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i started on 'the human stain' by philip roth, pretty good so far. in japan i read a last-minute airport buy, 'killing pablo' by the guy who wrote black hawk down. an interesting story although the guy isn't much of a writer. he puts in a lot of annoying moments like "the american cracked open a beer and settled down in the armchair in his hotel room to read the escobar file ... muffled explosions thudded through the bogota night ... this was going to be fun". also his view of the integrity of the us security forces seems pretty optimistic.

this is particularly annoying towards the end. it talks about this DEA man joe toft, can't remember his exact position. at the end he resigns in righteous disgust because even though they've killed pablo and crushed the medellin ring 'the good guys have not won'. firstly he claimed to have been 'sickened' at the manner in which pablo was eventually brought down.

what happened was that an american/colombian/cali cartel-funded vigilante death squad called los pepes slaughtered all escobar's relatives, friends and associates. this terrorised his network of informants, destroyed his organisation and weakened his defences to the point at which even the colombian police would be able to catch and kill him. this was the only way to do it - legal prosecution was impossible because pablo would buy or kill any trial judge. remember that escobar killed thousands of people, almost destroyed the colombian state, and got america hooked on crack. toft's supposed humanitarian discomfort with the illegal methods used to destroy escobar looks pretty hypocritical, but the writer takes it at face value.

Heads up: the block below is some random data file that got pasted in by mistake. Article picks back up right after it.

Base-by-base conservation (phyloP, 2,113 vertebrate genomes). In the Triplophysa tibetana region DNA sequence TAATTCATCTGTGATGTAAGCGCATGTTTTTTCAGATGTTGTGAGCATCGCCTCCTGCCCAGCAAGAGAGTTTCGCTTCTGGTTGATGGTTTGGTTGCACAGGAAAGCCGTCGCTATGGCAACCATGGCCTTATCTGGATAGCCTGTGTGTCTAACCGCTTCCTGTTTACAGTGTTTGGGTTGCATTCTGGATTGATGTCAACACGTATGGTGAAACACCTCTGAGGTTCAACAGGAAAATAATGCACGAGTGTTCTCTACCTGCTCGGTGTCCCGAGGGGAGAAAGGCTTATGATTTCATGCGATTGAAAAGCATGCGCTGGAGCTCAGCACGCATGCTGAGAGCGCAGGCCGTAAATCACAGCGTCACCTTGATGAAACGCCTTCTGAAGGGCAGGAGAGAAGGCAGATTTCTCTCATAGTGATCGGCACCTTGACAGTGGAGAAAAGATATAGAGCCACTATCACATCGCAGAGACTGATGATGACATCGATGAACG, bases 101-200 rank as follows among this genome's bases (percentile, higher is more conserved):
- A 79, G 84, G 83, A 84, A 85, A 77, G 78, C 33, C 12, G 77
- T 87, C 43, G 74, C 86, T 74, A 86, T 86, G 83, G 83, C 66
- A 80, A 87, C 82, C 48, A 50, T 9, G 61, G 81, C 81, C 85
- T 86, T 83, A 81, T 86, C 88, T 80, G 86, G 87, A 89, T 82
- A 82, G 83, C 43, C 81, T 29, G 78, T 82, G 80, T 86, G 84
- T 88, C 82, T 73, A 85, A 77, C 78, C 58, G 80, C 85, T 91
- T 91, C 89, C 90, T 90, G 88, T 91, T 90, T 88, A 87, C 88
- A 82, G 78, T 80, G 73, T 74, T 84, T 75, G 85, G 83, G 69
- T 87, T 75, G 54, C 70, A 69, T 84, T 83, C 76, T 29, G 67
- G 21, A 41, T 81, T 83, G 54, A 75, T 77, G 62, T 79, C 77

toft's second complaint was that destroying pablo's medellin cartel had only handed the country over to the cali cartel, which immediately became the richest and most powerful commodity monopoly in the world. but how could he have failed to foresee this? everyone in colombia knew the cali cartel was helping los pepes with money and hitmen - it made sense for them to destroy their chief business competitor. only an idiot or a liar would profess surprise that they were the chief beneficiaries of the destruction of the medellin ring, but again the writer gives toft the benefit of the doubt.

an interesting story, but a little too tom clancified for a whole hearted recommendation

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boris
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Due to recommendations on this very forum I read Tibor Fischer's Under the Frog. I almost didn't - after a very stodgy beginning I was considering giving up and going back to the fascinating Bass Culture, but I stuck with it and, in the end, glad that I did as it definitely picked up towards the end when the people rose up against the Soviets. However, I have to say that it in now way lived up to the hype on the cover.

I also (re)read History of the World in 10.5 chapters which, on second reading, I found to be too contrived and too obviously Julian Barnes saying "look at me" to be so enjoyable as it was first time round.